In the controversy over the meaning of “the daily” in Daniel 8 that took place during the first decade of the twentieth century, Hetty Haskell strongly supported her husband against some major leaders in the church. After advocates of the two views met to explore the matter, she regarded the discussion as a failure. Her forceful personality enabled her to declare to General Conference president A. G. Daniells, “Brother [W. W.] Prescott [the leading proponent of the new understanding that Haskell opposed] is so sure he’s right and everyone else wrong.” It greatly annoyed her that Prescott had gone on for four hours presenting his position before permitting Stephen Haskell and J. N. Loughborough to speak. She protested that “two old men over seventy-four years of age” had “hardly a fare [sic] chance” to respond to the younger Prescott’s arguments.11
Her strong sense of fairness could equally lead her to come to the defense of others as illustrated in the case of Louise Scholz, a German nurse who had become an Adventist before immigrating to the United States around 1907. The woman had greatly impressed the Haskells. Hetty Haskell described her as “a person of real ability and deep conviction. In fact, of all the nurses who have been connected with us in our home the last twenty years we have never found one who had as great a burden for souls as Louise. From that time on we have always told Louise to consider our home her home and she has looked to us as about her best earthly friends.”12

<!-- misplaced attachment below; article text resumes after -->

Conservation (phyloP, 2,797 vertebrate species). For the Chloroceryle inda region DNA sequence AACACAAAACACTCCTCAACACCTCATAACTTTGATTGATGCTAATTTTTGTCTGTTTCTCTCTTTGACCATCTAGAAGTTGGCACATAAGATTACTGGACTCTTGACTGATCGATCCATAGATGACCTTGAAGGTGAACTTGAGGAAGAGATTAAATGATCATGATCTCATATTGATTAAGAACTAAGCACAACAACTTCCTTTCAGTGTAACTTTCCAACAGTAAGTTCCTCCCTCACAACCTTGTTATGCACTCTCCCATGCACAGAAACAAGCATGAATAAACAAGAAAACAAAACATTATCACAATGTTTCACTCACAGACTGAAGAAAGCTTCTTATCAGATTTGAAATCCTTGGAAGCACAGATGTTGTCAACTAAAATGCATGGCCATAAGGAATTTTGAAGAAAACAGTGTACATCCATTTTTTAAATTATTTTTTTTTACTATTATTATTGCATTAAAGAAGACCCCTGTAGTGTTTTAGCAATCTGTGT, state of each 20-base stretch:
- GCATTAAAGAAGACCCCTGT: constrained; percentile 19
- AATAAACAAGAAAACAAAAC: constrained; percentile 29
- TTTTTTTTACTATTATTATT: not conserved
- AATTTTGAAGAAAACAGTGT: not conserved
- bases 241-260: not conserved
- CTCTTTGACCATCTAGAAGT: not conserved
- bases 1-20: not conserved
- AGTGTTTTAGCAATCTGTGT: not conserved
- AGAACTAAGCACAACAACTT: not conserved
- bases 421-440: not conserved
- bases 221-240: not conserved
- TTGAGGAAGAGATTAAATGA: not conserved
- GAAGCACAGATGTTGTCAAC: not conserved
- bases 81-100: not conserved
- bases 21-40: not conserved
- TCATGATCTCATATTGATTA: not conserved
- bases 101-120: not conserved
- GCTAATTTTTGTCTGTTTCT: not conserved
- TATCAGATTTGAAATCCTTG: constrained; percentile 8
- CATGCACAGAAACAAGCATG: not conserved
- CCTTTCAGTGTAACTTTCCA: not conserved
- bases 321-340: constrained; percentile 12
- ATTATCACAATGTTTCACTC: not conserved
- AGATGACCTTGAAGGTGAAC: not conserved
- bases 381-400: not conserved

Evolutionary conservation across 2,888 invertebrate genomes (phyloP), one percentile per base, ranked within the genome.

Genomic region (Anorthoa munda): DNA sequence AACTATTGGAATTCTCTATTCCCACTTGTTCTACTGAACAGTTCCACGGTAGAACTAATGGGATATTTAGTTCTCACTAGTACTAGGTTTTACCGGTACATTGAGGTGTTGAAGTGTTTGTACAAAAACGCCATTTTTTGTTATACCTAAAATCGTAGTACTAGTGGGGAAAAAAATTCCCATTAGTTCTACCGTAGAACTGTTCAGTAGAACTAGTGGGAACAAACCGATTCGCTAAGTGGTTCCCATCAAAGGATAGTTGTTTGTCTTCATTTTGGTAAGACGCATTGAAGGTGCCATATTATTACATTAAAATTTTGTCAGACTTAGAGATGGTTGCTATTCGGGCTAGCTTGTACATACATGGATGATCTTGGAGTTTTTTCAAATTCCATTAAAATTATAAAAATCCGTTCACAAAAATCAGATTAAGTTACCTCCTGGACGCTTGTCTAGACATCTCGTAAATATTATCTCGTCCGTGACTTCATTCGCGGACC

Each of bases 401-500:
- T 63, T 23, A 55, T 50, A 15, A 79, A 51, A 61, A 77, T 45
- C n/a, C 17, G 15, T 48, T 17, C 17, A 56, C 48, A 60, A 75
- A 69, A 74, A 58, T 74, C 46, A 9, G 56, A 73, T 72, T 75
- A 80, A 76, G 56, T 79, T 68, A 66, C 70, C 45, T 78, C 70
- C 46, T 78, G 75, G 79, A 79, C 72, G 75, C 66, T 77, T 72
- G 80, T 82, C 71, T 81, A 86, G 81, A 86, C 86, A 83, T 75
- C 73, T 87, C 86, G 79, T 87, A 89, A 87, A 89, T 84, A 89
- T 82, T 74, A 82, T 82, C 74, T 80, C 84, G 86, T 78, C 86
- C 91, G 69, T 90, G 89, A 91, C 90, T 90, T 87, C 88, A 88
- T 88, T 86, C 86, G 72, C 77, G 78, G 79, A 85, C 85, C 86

Eventually, Scholz went to India as a missionary. When World War I broke out, the British authorities sent all missionaries of German extraction back to their native land. Once Church officials at General Conference headquarters learned what had happened to her, they recommended that the European division hire her. But she did not receive a job offer. According to Scholz, Louis Conradi, the division president, did not want to have anything to do with her after she refused to remain in Germany after the end of the war to work for the division. She then wrote to Hetty Haskell, who launched an avalanche of letters to the General Conference seeking help for the woman.13